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Listings of Past Webinar Series

The listings below document the efforts of past webinar leaders, as well as the evolving interests of online literacy educators. 

Members may watch recorded webinars by clicking on the  image accompanying each listing.  

Webinar Descriptions

Fundamentals of Learning Experience Design (LXD): Creating Accessible and Engaging Classroom Space

Webinar Leaders: Jessie Borgman and Casey McArdle

Date of Webinar:
June 7th, 2024


In 2015, Potts, et. al. wrote about the creation of the Experience Architecture program at Michigan State University, where they stated their goal was to teach how we can become “architects of digital experiences” and “positively influence the ways in which we have traditionally built products and services by focusing on human experience first instead of technology.” In 2009, Jesse James Garrett noted that “Experience Design is the design of anything independent or across media with human experience as the explicit outcome and human engagement as the explicit goal” (qtd. in Cummings, 2009). Garrett constructs a bridge between experience and engagement for learning experience designers to begin to think beyond just student experience with course content, but also student engagement.

Our workshop will focus on these concepts of being an architect of digital experiences and constructing bridges that keep content and human experience and engagement as the goal. In keeping this focus, we will begin with a discussion of definitions and terminology to orient attendees to the language and systems that exist within Learning Experience Design (LXD), Experience Architecture (XA), and accessibility. We will explore the breakdown of LXD and User Experience (UX) under the umbrella of Experience Architecture and how these roles can exist and thrive within academic spaces. The workshop will also connect LXD to engagement in terms of getting students to engage with course content and learning outcomes. We will help our attendees understand and explore how engagement gets people to stay, learn, focus, and connect.

Participants will:

  • Practice the creation of engagement focused student-centered learning experience
  • Understand LXD, its origins, and its role in educational engagement spaces
  • Understand basic LXD principles that can be applied to course design (activities, assignments, syllabi, etc.)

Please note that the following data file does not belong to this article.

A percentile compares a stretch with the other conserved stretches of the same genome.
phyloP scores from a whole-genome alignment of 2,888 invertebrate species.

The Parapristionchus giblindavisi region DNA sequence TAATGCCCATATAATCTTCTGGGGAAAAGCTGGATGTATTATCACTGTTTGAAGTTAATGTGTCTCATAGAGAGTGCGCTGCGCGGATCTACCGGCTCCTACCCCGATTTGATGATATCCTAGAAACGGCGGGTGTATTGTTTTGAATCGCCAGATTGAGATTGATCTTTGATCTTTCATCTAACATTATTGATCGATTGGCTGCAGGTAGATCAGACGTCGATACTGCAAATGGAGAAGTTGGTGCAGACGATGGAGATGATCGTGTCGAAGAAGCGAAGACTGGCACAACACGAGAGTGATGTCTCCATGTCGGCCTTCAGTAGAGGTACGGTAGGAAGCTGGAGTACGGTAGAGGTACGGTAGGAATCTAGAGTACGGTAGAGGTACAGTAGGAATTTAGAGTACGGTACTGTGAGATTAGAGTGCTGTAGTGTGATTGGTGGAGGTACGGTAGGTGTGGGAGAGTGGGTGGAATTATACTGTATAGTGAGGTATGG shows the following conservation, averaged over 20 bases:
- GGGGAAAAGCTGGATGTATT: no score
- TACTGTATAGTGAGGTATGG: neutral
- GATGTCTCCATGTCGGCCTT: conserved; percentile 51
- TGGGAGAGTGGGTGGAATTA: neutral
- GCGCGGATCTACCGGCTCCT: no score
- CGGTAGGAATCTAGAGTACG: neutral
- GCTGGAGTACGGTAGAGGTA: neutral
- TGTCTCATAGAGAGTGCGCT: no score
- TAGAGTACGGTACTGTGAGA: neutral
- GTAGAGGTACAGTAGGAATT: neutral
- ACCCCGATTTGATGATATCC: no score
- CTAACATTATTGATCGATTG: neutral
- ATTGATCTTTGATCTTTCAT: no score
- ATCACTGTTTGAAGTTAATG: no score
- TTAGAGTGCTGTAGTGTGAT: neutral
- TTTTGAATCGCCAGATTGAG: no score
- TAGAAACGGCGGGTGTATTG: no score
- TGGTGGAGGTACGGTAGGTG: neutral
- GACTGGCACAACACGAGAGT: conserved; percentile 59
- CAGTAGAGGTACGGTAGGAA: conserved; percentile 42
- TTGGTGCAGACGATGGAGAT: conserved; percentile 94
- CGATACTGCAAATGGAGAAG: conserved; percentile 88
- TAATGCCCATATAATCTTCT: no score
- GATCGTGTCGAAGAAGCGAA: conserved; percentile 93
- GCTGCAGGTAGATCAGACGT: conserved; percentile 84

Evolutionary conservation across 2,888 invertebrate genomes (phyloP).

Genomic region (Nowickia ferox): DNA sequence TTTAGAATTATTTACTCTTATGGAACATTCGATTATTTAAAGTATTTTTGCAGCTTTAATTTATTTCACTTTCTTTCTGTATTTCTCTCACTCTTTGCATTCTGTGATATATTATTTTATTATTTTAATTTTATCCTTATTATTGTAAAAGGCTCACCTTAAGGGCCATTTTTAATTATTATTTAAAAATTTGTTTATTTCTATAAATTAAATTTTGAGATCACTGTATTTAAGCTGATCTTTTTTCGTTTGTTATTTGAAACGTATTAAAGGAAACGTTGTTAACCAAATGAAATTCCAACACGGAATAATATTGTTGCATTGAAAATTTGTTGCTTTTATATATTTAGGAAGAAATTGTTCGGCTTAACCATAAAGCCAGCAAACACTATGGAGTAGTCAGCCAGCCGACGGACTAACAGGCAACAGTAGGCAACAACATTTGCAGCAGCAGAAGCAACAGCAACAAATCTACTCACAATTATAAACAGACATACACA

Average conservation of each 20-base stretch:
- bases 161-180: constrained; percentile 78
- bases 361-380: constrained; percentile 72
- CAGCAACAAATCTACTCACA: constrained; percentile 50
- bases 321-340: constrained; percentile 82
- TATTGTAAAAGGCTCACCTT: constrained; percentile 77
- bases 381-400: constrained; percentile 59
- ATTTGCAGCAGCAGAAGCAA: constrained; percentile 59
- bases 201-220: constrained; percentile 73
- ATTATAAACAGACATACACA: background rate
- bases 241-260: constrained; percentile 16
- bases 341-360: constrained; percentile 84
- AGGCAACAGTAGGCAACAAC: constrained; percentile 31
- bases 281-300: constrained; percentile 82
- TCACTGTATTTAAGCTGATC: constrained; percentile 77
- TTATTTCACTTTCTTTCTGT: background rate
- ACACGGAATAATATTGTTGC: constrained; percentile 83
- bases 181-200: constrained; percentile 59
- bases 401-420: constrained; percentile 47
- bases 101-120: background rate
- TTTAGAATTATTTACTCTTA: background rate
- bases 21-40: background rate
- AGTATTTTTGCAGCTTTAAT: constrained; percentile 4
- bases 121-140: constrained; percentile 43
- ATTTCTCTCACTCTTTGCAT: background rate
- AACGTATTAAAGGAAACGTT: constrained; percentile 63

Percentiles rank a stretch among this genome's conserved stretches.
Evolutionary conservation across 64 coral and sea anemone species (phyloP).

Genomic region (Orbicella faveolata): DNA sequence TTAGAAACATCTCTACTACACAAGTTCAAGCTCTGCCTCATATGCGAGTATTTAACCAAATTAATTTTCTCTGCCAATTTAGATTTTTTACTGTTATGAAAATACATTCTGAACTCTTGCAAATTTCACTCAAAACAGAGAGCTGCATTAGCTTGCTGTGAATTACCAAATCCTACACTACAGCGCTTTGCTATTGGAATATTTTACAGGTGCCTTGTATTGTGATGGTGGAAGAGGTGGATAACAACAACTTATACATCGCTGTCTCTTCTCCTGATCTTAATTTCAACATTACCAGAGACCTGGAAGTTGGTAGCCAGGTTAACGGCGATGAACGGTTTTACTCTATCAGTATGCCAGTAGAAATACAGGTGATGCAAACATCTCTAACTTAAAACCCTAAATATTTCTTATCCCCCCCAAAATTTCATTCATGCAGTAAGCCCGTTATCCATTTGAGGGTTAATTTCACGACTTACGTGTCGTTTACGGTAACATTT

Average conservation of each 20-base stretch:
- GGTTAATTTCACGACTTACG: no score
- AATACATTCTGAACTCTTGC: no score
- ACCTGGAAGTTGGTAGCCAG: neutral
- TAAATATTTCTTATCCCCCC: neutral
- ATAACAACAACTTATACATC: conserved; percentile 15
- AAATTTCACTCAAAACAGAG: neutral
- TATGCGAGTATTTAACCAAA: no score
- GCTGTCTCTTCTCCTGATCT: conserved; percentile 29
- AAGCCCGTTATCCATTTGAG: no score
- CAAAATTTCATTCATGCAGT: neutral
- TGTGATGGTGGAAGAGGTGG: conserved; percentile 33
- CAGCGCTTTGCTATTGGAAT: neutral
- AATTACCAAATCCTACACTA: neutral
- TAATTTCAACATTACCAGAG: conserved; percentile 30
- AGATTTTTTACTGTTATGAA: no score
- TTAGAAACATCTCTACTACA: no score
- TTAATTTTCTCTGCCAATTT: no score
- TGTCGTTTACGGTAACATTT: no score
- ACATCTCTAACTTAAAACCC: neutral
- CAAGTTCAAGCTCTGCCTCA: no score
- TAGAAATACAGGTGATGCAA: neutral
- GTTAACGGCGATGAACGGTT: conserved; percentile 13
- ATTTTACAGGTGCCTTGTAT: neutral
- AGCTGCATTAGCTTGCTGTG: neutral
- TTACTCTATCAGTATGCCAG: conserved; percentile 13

• Understand of how to create meaningful educational experiences that engage learners

Webinar Leader Bios

Jessie Borgman and Casey McArdle are leaders in online writing instruction, distance education, and user experience research. They are also founding members of GSOLE. Together, in 2015, they co-created a resources website and community for online writing instructors called The Online Writing Instruction Community ( They have co-authored three books based on their PARS (personal, accessible, responsive, strategic) framework: 2019’s Personal, Accessible, Responsive, Strategic: Resources and Strategies for Online Writing Instructors (winner of the 2020 Computers and Composition Distinguished Book Award), 2021’s PARS in Practice: More Resources and Strategies for Online Writing Instructors, and 2023’s PARS in Charge: Resources and Strategies for Online Writing Program Leaders. They host workshops on online writing instruction and creating and managing accessible online courses and programs. They are available for hire through their online form:

Students in the Driver's Seat of Course Design:
Branching Scenarios in Online Writing Instruction

Webinar Leaders: Tiffany Bourelle, Mitch Marty, Joseph Bartolotta

Date of Webinar: April 26th, 2024


This webinar will introduce participants to an active-learning strategy called “Branching Scenarios,” which challenge students by offering them various learning paths for composing a project. For instance, students are provided a writing assignment, given two rhetorical situations from which they can choose, and are prompted to choose the branch or path that best fits their learning styles and choice of audience, purpose, and medium for their chosen rhetorical situation. Whereas most instructional design or user-centered scholarship in online writing instruction focuses on instructors controlling the design of a course, Branching Scenarios insist that students become active participants in the design process. To model this approach, we’ll present a course module where students are provided an assignment that offers choices of rhetorical situation, various discussion boards based on their choices, and small-stakes activities based on their chosen medium for communication. We’ll then guide participants in brainstorming what assignment can work best for a scenario in their own courses and in thinking through what choices students can make along the process path of learning and creating the project. Participants will leave with an action plan and one scenario drafted to begin working in their courses.

Participants will:

  • Understand the philosophy behind Branching Scenarios as they relate to Online Writing Instruction.
  • Consider how Branching Scenarios align with PARS (Personal, Accessible, Responsive, and Strategic) course design.
  • Discover how Branching Scenarios can be developed with Backwards Course Design to address the Student Learning Outcomes of an online-based writing course through a module designed by the attendees.
  • Learn how to deploy a Branching Scenarios activity in their own course by using basic tools in an LMS and through Storyline, a common software program used to develop Branching Scenarios.

Webinar Leader Bios

Dr. Joseph Bartolotta is an Associate Professor of Writing Studies and Rhetoric at Hofstra University. He holds a PhD in Rhetoric & Scientific and Technical Communication from the University of Minnesota.

Mitch Marty is a writer and photographer from rural Wisconsin, who teaches as an Adjunct Professor with the Department of English and works as an Instructional Designer with the Center for Teaching & Learning at the University of New Mexico. He has an MFA in Creative Writing from the University of New Mexico.